Sunday, September 28, 2008


When physicians harm their patients, they face lawsuits, higher insurance premiums, and possibly loss of licenses as a result of their malpractice. When Wall Street wizards build a Ponzi scheme of worthless assets, some of them at least stand to lose their bonuses, their jobs and even their companies. It’s gratifying to hear reports that the FBI is investigating possible criminal wrong-doing at four of the failed companies. That might mean some degree of restitution and even jail time might result from their financial malpractice. There’d be a modest measure of justice in all that.

But when it comes to economics, bad advice seems to go unpunished. Throughout the Wall Street meltdown, an opinion piece published September 10 in the Washington Times has been gnawing at me. The article in question, “Another Nonproblem,” was penned by Richard Rahn, Ph.D., a regular contributor to that paper’s op ed page. Rahn is a senior fellow at The Cato Institute, former chief economist at the US Chamber of Commerce, and a university professor.

His sterling credentials didn’t speak to me as loudly as his argument, which in essence is:

• The United States can run a trade deficit, importing more than it exports, “forever.”
• Citing a study by the Federal Reserve, he bases this startling contention on one statistic: “U.S. investment in other countries receives, on average, a higher rate of return (because more of it is in equities) than foreign investment does in the United States (because more of it is in bonds).”
• Thus, he concludes: “As long as the United States is politically and economically more stable than many other countries, the trade deficit can persist without doing any damage to the U.S. economy – for many decades or even centuries. [emphasis mine] So drop this from your list of worries.”

Now, Dr. Rahn wrote his opinion without once mentioning “China,” “renminbi,” or even “debt.” Instead, he makes a lot of the aggregate “net asset position” of US citizens. In his view, our net asset deficit – debt in straight talk -- is “only” $2.5 trillion or 17 percent of GDP. Rahn suggests that this level will remain constant because the US will grow so strongly that the economy will double by 2023.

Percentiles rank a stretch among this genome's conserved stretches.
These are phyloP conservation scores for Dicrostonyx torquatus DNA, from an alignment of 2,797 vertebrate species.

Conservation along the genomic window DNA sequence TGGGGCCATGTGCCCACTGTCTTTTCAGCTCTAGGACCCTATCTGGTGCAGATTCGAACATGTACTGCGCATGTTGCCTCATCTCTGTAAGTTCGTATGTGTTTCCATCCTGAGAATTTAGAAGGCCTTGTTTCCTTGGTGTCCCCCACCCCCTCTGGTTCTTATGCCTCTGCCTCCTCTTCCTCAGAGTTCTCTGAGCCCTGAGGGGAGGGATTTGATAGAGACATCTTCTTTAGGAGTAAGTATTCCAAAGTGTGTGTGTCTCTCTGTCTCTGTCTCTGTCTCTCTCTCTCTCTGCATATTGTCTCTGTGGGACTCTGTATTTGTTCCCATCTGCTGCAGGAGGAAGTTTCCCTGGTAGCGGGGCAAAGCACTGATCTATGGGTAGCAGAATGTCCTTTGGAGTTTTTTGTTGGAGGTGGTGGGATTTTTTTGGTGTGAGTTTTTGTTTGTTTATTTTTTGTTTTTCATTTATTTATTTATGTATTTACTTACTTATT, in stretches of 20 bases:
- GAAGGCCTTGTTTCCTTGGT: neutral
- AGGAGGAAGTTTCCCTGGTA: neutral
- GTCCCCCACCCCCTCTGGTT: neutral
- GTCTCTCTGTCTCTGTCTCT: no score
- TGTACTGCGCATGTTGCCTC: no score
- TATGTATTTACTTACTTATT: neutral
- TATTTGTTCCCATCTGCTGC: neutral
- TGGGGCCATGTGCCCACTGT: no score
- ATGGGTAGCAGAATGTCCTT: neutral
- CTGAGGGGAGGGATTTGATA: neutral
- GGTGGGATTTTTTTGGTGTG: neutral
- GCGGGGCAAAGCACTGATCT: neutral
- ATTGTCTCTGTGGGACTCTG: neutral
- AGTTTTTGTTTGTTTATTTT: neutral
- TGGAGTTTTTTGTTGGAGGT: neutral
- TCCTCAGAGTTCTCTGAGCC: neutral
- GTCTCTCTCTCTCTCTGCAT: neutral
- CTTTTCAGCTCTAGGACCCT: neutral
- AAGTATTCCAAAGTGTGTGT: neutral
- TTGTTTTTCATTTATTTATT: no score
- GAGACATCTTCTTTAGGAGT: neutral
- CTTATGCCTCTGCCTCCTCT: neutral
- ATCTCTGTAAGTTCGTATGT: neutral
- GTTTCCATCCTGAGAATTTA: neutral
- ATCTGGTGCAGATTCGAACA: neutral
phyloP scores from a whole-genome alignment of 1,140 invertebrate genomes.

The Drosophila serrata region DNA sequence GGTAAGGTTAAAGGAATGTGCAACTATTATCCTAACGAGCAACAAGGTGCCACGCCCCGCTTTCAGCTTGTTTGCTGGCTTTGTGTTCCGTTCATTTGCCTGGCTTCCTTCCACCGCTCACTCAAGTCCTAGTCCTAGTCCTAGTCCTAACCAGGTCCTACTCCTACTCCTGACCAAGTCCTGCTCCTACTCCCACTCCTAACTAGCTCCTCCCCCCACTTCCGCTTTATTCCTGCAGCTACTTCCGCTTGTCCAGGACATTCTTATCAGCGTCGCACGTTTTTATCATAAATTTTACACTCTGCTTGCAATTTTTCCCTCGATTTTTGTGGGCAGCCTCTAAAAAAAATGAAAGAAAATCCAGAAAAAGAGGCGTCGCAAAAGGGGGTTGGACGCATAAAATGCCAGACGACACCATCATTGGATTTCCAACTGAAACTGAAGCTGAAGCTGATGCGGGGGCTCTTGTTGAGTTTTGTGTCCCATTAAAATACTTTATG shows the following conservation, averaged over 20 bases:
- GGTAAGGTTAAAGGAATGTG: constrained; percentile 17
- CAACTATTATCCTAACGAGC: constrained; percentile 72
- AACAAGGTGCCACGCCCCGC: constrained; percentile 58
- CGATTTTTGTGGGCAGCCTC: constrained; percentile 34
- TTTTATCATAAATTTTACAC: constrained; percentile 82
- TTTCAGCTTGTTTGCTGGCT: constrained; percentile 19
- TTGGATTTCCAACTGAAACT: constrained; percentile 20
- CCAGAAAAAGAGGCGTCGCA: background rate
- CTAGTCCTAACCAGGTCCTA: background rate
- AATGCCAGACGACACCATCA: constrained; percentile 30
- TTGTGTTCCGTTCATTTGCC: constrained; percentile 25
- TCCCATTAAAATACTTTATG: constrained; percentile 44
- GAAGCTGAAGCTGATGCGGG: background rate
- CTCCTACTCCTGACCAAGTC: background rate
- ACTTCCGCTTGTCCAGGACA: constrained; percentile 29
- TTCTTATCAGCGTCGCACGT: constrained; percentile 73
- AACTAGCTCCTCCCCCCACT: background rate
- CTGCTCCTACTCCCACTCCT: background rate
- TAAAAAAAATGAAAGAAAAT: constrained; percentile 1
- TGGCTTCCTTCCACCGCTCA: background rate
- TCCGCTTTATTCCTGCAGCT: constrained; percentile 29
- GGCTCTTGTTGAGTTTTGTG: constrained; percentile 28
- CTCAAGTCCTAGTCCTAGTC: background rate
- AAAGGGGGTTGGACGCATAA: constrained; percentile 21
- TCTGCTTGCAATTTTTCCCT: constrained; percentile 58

Wait a minute! Our current account deficits, which include the net return on foreign investments, have been piling up for decades. Foreigners are holding huge stocks of dollars beyond what they owe us. Every one of those dollars is a claim on goods or services that we can produce or assets that we own. Our capacity to produce is now so limited that we rely on imports to fill our own needs. The value of what we own – especially real estate and shares of stocks – has fallen dramatically. Moreover, we have a chronic savings deficit; exactly where are the future foreign investments that Rahn assumes will be made supposed to come from?

Trade deficits have sapped strength out of the US economy, hollowing it out for a lack of investment in productive assets and supplying vast amounts of foreign funding for the Wall Street Ponzi scheme that has just come crashing down on us and the rest of the world. Trillions of loose dollars are held by foreigners now anxious to do something with them before they lose more of their value. America is ripe for a fire sale. It’s a question of “confidence” in America, says Dr. Rahn. Does that mean confidence in Fannie Mae, Freddie Mac, Bear Stearns, AIG, Lehman Brothers? Just whom are foreigners with ready cash supposed to trust now?

Should we place our confidence in economists trading in snake oil? Not me. They are prescribing more of what’s been ailing us – for centuries to come. So, caveat lector. The stuff in this bottle surely won’t cure you, but it might kill you – not in a matter of centuries, either, but any day, week or month now.

Charles Blum

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